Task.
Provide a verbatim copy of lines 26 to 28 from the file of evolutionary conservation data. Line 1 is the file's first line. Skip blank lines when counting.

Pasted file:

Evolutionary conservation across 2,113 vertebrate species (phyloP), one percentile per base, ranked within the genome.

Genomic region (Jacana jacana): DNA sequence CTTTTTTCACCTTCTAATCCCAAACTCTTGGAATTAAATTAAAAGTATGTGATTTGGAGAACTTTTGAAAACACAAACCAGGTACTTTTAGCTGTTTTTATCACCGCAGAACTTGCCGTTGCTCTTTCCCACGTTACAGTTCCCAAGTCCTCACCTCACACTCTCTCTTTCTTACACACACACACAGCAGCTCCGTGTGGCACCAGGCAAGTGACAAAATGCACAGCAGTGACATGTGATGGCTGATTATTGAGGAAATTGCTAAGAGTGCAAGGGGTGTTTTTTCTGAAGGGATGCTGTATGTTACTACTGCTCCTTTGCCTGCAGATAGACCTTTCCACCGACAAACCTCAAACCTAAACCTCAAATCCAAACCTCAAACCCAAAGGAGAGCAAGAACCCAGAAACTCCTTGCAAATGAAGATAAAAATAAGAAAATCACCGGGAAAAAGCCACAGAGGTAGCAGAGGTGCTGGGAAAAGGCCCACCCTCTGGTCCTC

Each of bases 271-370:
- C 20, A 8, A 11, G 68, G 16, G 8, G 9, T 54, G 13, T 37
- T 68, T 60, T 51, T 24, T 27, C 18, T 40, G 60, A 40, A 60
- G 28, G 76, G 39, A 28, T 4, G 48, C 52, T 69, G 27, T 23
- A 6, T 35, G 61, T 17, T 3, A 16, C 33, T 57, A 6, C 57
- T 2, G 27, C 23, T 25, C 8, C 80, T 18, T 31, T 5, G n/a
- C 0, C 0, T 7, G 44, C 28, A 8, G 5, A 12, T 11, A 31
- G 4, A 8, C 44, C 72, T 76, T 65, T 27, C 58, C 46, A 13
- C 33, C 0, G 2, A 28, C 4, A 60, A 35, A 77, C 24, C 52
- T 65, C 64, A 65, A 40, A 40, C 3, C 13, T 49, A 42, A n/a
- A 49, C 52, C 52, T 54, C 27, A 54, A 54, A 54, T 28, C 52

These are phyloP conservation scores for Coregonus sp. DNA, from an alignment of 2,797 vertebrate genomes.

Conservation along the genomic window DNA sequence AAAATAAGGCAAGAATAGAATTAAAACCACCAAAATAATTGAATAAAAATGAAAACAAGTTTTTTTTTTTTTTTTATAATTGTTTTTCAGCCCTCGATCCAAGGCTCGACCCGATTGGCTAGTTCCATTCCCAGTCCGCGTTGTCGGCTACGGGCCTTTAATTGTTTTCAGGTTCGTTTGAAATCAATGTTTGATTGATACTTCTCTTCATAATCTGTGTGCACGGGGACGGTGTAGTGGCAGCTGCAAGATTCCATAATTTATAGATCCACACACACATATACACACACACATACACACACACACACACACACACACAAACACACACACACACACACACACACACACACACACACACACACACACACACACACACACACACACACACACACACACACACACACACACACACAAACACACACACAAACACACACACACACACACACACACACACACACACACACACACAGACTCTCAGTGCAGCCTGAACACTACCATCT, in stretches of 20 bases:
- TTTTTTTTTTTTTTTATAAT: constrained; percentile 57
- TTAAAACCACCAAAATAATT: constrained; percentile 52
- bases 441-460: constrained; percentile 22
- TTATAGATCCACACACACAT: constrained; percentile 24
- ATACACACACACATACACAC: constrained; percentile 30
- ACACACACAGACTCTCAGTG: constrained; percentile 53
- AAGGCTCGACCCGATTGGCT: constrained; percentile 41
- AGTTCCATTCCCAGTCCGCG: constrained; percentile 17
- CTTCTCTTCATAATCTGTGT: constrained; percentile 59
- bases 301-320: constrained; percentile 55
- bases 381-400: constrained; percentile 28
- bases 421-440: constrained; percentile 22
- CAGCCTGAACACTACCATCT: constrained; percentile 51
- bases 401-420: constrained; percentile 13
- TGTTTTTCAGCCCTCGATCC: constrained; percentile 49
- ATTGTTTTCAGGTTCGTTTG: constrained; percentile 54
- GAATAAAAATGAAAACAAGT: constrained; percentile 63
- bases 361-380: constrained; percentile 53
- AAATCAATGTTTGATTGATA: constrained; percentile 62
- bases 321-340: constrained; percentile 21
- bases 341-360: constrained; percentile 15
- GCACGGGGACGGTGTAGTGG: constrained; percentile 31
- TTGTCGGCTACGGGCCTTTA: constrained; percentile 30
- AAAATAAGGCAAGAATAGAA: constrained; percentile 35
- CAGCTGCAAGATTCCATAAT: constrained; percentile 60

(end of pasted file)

- bases 381-400: constrained; percentile 28
- bases 421-440: constrained; percentile 22
- CAGCCTGAACACTACCATCT: constrained; percentile 51